The accelerated bone growth characteristic of C.A.H. in children does not last long, and they can end up with abnormally short stature. “These children are the tallest in their class,” Dr. New said, “but then they stop growing when they are 7 or 8 years old.”
To counter that, some children are given the hormones called glucocorticoids; others receive growth hormones or drugs to delay the onset of puberty, when bone growth ends. But that treatment is considered experimental, said Dr. Phyllis W. Speiser, chief of pediatric endocrinology at Schneider Children’s Hospital in New Hyde Park, N.Y.
Many teenagers with severe acne or hirsutism, particularly those who did not have the earlier symptoms of the disease, get incorrect diagnoses. They may be given drugs and expensive hair-removal treatments before being tested for C.A.H. or referred to an endocrinologist. “The diagnosis should precede the treatment,” Dr. Speiser said.
Not every child with the condition should be treated with glucocorticoids. “There are patients who have minimal symptoms and may respond to acne treatments,” Dr. Speiser said. And people who test positive for C.A.H. but are asymptomatic do not seem to benefit from glucocorticoids.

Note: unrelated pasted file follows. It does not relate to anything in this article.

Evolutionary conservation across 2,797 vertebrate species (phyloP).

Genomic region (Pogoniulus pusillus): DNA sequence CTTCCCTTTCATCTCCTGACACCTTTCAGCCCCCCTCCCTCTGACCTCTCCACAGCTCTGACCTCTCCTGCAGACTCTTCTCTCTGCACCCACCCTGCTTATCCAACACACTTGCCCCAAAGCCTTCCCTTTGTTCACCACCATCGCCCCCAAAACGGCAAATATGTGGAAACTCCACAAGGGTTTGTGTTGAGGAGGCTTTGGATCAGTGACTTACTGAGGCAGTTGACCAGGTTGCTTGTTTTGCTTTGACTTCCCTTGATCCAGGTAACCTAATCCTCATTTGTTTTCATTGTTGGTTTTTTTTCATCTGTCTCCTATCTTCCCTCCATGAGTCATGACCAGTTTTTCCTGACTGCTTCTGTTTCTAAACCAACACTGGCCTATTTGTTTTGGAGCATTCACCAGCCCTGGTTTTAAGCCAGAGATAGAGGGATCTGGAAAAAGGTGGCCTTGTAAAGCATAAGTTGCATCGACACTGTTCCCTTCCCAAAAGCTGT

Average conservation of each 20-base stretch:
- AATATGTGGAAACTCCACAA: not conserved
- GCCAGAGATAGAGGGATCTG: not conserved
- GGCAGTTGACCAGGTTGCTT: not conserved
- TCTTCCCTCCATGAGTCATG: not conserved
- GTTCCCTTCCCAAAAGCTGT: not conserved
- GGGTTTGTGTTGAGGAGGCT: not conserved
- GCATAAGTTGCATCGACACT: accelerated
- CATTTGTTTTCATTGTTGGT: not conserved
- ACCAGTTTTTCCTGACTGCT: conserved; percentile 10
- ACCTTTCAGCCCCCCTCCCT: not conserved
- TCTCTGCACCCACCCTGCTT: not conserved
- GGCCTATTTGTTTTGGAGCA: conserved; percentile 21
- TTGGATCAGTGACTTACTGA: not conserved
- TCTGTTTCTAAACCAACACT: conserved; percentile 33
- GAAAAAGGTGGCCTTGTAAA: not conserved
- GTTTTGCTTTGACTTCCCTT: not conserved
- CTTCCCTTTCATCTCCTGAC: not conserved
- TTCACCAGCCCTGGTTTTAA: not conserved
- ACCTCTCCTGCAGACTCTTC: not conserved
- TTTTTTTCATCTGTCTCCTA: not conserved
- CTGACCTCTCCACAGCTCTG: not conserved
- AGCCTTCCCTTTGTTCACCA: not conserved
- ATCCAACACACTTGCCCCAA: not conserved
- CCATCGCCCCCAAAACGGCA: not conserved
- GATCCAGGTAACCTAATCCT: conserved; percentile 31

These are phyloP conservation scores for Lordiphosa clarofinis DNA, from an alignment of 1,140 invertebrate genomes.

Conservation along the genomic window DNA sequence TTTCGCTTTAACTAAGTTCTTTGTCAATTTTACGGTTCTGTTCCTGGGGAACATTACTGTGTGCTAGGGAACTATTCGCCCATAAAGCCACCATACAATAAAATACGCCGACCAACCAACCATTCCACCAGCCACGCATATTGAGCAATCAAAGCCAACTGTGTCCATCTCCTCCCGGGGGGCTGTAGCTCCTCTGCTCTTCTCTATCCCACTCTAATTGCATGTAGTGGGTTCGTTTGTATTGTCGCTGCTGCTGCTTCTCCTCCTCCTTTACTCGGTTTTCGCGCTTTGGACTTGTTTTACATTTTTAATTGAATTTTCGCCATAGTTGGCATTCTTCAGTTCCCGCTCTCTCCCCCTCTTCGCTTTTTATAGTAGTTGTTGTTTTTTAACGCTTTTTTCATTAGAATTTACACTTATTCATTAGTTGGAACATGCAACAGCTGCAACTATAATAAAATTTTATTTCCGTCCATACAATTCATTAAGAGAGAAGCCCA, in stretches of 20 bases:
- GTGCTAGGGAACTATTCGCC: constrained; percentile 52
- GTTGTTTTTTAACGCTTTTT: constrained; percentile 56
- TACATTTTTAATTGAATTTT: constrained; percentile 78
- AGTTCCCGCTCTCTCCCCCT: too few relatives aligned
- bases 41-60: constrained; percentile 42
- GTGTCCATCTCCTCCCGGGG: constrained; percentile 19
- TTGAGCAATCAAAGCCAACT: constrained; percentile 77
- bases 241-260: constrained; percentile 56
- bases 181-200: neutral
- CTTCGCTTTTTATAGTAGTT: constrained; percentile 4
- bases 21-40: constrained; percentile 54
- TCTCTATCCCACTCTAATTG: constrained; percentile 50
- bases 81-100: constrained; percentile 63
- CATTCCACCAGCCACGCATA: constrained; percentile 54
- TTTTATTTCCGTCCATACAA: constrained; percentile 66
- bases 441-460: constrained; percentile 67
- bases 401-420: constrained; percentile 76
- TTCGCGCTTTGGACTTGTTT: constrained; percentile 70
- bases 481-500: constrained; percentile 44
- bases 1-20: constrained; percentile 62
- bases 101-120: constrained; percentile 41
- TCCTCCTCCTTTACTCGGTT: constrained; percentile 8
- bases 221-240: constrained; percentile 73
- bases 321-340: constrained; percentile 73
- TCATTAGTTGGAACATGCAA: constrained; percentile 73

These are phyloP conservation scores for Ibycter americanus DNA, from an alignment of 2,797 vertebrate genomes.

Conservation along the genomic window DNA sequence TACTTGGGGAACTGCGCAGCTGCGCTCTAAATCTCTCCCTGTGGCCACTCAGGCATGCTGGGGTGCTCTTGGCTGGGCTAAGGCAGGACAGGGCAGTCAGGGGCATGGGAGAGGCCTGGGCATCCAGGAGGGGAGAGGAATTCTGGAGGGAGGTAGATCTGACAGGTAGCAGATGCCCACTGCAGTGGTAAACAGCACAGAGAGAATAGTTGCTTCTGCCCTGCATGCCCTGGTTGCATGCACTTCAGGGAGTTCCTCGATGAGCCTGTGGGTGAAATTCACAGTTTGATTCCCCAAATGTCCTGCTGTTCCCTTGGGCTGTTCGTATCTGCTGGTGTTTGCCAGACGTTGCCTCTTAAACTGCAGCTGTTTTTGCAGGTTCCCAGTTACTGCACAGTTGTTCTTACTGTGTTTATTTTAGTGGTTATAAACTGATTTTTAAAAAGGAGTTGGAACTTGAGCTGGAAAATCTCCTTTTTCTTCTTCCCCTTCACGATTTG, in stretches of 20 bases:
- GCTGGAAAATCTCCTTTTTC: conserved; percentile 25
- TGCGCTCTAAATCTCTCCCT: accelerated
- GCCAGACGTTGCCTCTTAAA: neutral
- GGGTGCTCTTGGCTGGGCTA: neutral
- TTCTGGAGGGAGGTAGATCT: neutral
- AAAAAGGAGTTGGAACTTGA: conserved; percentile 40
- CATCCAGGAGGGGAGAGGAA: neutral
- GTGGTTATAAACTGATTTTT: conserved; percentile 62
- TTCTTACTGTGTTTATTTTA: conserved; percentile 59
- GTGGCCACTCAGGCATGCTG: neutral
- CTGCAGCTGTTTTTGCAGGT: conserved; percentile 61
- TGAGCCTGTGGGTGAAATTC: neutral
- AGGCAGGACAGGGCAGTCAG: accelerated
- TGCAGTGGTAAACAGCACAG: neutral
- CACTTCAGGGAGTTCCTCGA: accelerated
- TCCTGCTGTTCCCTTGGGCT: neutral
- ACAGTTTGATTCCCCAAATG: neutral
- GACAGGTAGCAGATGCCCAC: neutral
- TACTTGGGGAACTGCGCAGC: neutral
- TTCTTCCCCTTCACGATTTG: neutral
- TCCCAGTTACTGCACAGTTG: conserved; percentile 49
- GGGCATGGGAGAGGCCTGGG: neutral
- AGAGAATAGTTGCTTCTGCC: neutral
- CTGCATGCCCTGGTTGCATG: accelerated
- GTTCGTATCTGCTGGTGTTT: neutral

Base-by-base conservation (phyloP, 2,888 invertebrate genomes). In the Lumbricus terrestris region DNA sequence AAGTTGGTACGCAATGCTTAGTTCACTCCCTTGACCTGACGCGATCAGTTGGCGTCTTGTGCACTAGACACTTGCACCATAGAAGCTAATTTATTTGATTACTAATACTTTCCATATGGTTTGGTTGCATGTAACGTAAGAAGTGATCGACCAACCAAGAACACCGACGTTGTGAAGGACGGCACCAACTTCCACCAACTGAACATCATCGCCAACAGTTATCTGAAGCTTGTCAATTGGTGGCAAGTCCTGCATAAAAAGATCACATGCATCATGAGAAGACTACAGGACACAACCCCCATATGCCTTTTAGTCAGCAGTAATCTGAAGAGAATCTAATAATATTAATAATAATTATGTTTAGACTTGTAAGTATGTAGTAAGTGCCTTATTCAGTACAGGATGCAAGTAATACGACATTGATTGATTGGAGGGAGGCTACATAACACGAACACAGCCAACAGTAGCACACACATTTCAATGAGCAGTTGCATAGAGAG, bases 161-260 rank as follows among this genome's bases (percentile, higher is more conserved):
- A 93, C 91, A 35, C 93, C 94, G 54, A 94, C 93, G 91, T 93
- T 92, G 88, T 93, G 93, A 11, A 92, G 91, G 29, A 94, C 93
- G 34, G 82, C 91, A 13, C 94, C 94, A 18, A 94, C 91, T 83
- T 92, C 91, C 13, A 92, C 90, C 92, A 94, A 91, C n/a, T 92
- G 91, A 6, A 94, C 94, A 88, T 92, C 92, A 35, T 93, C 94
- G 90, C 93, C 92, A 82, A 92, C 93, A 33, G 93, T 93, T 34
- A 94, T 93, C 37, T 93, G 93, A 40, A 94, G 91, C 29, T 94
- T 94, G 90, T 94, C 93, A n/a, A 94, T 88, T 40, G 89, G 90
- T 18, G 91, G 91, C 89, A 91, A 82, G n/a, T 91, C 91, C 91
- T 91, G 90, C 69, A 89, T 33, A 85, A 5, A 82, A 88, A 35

“The classes of people that need to be evaluated,” she said, “are children with early signs of pubertal development, young women with excess body or facial hair, anyone with acne that’s not responding to normal treatments, those with severely irregular menstrual periods, and those with fertility problems.”
Ms. Citrone, who underwent the expensive fertility treatments, says she was relieved to learn at last what was going on in her body.
“I can tell you, I felt very angry and shortchanged,” she said. “But the doctor who diagnosed me correctly, she saved my life.”